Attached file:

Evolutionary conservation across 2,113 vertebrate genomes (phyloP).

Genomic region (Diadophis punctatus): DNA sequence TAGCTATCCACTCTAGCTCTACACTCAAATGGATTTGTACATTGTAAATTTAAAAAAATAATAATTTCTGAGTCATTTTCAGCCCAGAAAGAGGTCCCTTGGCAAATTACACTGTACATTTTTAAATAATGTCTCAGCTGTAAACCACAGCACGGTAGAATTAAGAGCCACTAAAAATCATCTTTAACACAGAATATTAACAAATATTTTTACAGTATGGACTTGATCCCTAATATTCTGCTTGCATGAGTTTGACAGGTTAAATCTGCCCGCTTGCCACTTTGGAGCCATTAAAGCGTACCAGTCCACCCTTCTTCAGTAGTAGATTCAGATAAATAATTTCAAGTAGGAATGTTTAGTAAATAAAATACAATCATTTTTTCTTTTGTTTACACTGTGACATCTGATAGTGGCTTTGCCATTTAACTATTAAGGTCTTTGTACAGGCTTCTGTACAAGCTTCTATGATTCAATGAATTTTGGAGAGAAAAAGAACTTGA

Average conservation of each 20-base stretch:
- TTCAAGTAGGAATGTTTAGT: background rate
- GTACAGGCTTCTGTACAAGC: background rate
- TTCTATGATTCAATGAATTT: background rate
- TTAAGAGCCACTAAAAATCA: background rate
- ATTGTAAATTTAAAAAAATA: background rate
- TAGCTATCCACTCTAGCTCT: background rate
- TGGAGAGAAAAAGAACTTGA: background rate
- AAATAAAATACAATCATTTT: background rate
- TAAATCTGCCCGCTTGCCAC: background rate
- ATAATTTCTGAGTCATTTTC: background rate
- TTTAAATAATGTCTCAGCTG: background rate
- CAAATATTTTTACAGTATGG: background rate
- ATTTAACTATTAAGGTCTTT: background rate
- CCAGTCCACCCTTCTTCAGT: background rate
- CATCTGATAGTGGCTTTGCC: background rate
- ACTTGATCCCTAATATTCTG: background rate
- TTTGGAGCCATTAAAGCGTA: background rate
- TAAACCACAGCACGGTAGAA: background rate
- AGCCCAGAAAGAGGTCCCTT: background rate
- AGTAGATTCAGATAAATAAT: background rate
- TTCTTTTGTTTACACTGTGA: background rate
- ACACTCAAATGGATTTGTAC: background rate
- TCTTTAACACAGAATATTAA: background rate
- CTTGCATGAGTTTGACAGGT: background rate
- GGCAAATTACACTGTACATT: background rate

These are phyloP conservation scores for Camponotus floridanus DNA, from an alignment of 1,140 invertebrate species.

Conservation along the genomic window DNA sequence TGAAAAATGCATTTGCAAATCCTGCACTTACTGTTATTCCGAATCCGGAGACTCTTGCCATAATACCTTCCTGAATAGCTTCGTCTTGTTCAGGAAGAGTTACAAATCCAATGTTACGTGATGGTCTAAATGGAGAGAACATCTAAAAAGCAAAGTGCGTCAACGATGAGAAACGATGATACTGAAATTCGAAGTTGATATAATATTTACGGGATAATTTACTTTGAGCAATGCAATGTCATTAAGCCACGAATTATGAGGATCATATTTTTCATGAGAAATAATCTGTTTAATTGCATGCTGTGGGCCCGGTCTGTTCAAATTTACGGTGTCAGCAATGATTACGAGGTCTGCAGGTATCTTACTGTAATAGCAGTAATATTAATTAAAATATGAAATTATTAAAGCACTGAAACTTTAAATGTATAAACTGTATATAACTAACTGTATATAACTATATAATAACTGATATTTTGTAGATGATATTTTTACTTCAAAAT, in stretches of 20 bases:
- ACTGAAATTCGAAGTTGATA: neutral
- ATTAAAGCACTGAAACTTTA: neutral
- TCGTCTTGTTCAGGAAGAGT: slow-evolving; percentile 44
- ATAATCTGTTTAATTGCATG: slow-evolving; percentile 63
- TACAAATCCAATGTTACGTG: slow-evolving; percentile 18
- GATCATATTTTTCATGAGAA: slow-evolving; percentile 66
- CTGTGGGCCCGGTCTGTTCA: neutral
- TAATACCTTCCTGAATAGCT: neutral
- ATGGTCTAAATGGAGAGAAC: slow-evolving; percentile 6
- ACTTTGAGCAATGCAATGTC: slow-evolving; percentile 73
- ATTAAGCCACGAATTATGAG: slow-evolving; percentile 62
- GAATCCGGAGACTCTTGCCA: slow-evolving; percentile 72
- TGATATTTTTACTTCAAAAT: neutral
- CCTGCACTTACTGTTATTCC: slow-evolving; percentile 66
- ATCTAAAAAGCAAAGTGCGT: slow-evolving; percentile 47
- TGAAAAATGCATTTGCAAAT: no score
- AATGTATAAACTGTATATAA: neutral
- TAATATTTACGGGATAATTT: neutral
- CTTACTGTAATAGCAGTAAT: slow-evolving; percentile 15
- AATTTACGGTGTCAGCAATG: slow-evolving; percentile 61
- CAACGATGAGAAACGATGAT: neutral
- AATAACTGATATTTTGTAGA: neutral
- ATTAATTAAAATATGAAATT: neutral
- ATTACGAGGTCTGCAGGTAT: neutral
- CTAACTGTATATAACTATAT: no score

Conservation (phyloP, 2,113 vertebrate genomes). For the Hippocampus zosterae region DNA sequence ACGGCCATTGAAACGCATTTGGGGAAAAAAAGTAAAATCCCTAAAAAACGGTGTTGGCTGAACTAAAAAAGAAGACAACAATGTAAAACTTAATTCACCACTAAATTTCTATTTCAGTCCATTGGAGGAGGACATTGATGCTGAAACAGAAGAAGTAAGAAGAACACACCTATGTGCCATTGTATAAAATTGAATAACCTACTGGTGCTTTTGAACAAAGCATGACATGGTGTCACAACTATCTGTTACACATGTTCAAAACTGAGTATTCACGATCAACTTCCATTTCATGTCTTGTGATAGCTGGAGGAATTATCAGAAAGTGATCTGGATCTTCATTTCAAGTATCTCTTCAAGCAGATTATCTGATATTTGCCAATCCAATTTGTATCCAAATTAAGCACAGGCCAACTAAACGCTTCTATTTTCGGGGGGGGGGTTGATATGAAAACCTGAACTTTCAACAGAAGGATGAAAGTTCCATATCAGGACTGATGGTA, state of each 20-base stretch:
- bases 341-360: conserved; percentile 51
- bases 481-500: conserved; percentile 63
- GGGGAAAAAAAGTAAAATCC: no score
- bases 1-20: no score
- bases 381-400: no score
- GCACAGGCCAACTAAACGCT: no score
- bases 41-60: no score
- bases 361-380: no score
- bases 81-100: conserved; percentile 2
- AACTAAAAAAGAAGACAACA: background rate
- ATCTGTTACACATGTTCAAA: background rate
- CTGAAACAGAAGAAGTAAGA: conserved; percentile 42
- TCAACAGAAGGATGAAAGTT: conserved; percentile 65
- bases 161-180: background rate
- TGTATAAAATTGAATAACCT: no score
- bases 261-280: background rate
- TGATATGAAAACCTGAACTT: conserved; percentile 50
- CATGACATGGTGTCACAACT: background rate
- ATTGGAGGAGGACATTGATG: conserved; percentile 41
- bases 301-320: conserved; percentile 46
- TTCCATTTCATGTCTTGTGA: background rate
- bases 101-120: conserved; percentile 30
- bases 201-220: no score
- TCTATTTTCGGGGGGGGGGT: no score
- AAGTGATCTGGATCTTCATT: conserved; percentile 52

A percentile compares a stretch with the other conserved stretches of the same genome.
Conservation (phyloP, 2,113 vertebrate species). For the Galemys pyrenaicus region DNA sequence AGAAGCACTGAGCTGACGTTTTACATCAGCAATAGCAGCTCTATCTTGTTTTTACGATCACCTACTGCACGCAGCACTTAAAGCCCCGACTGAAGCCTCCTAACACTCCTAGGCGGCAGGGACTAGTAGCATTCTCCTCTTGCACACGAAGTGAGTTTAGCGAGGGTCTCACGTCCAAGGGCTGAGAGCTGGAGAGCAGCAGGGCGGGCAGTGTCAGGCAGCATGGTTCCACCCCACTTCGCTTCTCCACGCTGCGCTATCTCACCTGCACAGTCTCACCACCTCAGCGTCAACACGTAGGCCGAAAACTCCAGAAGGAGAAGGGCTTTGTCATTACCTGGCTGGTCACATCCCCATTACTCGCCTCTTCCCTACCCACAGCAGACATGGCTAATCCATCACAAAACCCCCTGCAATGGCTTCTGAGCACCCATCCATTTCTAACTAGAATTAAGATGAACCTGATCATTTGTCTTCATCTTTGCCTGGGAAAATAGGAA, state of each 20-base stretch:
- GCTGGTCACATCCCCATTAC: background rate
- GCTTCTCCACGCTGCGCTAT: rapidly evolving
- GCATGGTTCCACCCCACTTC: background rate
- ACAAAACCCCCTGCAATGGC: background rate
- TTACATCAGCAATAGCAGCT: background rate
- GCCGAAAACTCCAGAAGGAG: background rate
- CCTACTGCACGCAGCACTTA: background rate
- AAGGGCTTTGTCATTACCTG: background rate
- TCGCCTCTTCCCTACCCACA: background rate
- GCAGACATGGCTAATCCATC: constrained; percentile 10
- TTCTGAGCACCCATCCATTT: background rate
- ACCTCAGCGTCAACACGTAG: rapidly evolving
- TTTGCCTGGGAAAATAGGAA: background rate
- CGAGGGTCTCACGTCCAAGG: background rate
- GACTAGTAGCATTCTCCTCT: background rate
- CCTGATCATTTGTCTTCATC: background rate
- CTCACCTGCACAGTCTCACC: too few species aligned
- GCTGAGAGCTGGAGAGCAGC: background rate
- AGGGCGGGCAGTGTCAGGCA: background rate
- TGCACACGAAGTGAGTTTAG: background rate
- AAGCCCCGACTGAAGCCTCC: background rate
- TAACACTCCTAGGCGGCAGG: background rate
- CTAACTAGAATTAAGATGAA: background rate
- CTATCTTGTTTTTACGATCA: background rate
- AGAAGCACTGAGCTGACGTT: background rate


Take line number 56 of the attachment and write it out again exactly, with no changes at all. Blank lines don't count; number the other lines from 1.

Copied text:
Conservation (phyloP, 2,113 vertebrate genomes). For the Hippocampus zosterae region DNA sequence ACGGCCATTGAAACGCATTTGGGGAAAAAAAGTAAAATCCCTAAAAAACGGTGTTGGCTGAACTAAAAAAGAAGACAACAATGTAAAACTTAATTCACCACTAAATTTCTATTTCAGTCCATTGGAGGAGGACATTGATGCTGAAACAGAAGAAGTAAGAAGAACACACCTATGTGCCATTGTATAAAATTGAATAACCTACTGGTGCTTTTGAACAAAGCATGACATGGTGTCACAACTATCTGTTACACATGTTCAAAACTGAGTATTCACGATCAACTTCCATTTCATGTCTTGTGATAGCTGGAGGAATTATCAGAAAGTGATCTGGATCTTCATTTCAAGTATCTCTTCAAGCAGATTATCTGATATTTGCCAATCCAATTTGTATCCAAATTAAGCACAGGCCAACTAAACGCTTCTATTTTCGGGGGGGGGGTTGATATGAAAACCTGAACTTTCAACAGAAGGATGAAAGTTCCATATCAGGACTGATGGTA, state of each 20-base stretch: